I’d like to have Luke here, in this bedroom while I’m getting dressed, so I could have a fight with him. Absurd, but that’s what I want. An argument, about who should put the dishes in the dishwasher, whose turn it is to sort the laundry, clean the toilet; something daily and unimportant in the big scheme of things. We could even have a fight about that, about unimportant, important. What a luxury it would be. Not that we did it much. These days I script whole fights, in my head, and the reconciliations afterwards too.
I sit in my chair, the wreath on the ceiling floating above my head, like a frozen halo, a zero. A hole in space where a star exploded. A ring, on water, where a stone’s been thrown. All things white and circular. I wait for the day to unroll, for the earth to turn, according to the round face of the implacable clock. The geometrical days, which go around and around, smoothly and oiled. Sweat already on my upper lip, I wait, for the arrival of the inevitable egg, which will be lukewarm like the room and will have a green film on the yolk and will taste faintly of sulphur.
Today, later, with Ofglen, on our shopping walk:
We go to the church, as usual, and look at the graves. Then to the Wall. Only two hanging on it today: one Catholic, not a priest though, placarded with an upside-down cross, and some other sect I don’t recognize. The body is marked only with a J, in red. It doesn’t mean Jewish, those would be yellow stars. Anyway there haven’t been many of them. Because they were declared Sons of Jacob and therefore special, they were given a choice. They could convert, or emigrate to Israel. A lot of them emigrated, if you can believe the news. I saw a boatload of them, on the TV, leaning over the railings in their black coats and hats and their long beards, trying to look as Jewish as possible, in costumes fished up from the past, the women with shawls over their heads, smiling and waving, a little stiffly it’s true, as if they were posing; and another shot, of the richer ones, lining up for the planes. Ofglen says some other people got out that way, by pretending to be Jewish, but it wasn’t easy because of the tests they gave you and they’ve tightened up on that now.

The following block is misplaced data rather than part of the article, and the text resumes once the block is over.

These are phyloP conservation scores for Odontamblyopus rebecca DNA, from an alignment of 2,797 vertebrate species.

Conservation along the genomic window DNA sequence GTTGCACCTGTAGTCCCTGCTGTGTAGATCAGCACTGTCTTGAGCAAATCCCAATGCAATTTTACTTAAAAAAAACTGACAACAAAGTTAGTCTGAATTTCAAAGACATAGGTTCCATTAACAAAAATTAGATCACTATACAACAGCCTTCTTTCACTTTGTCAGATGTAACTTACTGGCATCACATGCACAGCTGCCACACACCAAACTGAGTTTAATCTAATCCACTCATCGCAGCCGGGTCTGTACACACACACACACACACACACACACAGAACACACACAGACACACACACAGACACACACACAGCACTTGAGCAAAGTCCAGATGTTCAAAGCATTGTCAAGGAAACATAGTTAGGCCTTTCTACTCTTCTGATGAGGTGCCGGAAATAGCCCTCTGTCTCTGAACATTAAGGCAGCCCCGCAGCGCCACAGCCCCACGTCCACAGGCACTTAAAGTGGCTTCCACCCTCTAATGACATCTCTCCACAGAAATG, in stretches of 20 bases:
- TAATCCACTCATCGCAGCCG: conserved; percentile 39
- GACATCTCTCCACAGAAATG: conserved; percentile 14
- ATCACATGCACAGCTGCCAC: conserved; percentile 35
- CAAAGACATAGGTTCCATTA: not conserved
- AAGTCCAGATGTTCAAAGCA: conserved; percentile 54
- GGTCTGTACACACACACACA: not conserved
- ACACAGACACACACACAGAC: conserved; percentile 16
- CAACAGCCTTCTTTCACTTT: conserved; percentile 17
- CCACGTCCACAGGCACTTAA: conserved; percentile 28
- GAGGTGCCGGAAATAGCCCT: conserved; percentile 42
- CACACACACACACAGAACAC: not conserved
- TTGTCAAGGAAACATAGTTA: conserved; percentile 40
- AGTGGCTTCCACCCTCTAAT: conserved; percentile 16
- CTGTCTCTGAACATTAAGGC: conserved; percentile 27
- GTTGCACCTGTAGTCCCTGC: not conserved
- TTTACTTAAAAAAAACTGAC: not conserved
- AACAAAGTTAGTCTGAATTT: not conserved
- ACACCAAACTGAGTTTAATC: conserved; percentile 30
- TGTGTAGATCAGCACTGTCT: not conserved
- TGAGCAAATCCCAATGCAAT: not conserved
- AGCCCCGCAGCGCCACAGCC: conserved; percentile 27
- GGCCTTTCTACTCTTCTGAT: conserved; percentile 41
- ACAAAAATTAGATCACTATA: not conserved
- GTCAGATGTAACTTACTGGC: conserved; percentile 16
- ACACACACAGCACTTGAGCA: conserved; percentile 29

You don’t get hanged only for being a Jew though. You get hanged for being a noisy Jew who won’t make the choice. Or for pretending to convert. That’s been on the TV too: raids at night, secret hoards of Jewish things dragged out from under beds, Torahs, talliths, Mogen Davids. And the owners of them, sullen-faced, unrepentant, pushed by the Eyes against the walls of their bedrooms, while the sorrowful voice of the announcer tells us voice-over about their perfidy and ungratefulness.
So the J isn’t for Jew. What could it be? Jehovah’s Witness? Jesuit? Whatever it meant, he’s just as dead.
After this ritual viewing we continue on our way, heading as usual for some open space we can cross, so we can talk. If you can call it talking, these clipped whispers, projected through the funnels of our white wings. It’s more like a telegram, a verbal semaphore. Amputated speech.
We can never stand long in any one place. We don’t want to be picked up for loitering.
Today we turn in the opposite direction from Soul Scrolls, to where there’s an open park of sorts, with a large old building on it; ornate late Victorian, with stained glass. It used to be called Memorial Hall, though I never knew what it was a memorial for. Dead people of some kind.
Moira told me once that it used to be where the undergraduates ate, in the earlier days of the university. If a woman went in there, they’d throw buns at her, she said.
Why? I said. Moira became, over the years, increasingly versed in such anecdotes. I didn’t much like it, this grudge-holding against the past.
To make her go out, said Moira.
Maybe it was more like throwing peanuts at elephants, I said.
Moira laughed; she could always do that. Exotic monsters, she said.
We stand looking at this building, which is in shape more or less like a church, a cathedral. Ofglen says, “I hear that’s where the Eyes hold their banquets.”
“Who told you?” I say. There’s no one near, we can speak more freely, but out of habit we keep our voices low.
“The grapevine,” she says. She pauses, looks sideways at me, I can sense the blur of white as her wings move. “There’s a password,” she says.
“A password?” I ask. “What for?”
“So you can tell,” she says. “Who is and who isn’t.”
Although I can’t see what use it is for me to know, I ask, “What is it then?”
“Mayday,” she says. “I tried it on you once.”
“Mayday,” I repeat. I remember that day. M’aidez.
“Don’t use it unless you have to,” say Ofglen. “It isn’t good for us to know about too many of the others, in the network. In case you get caught.”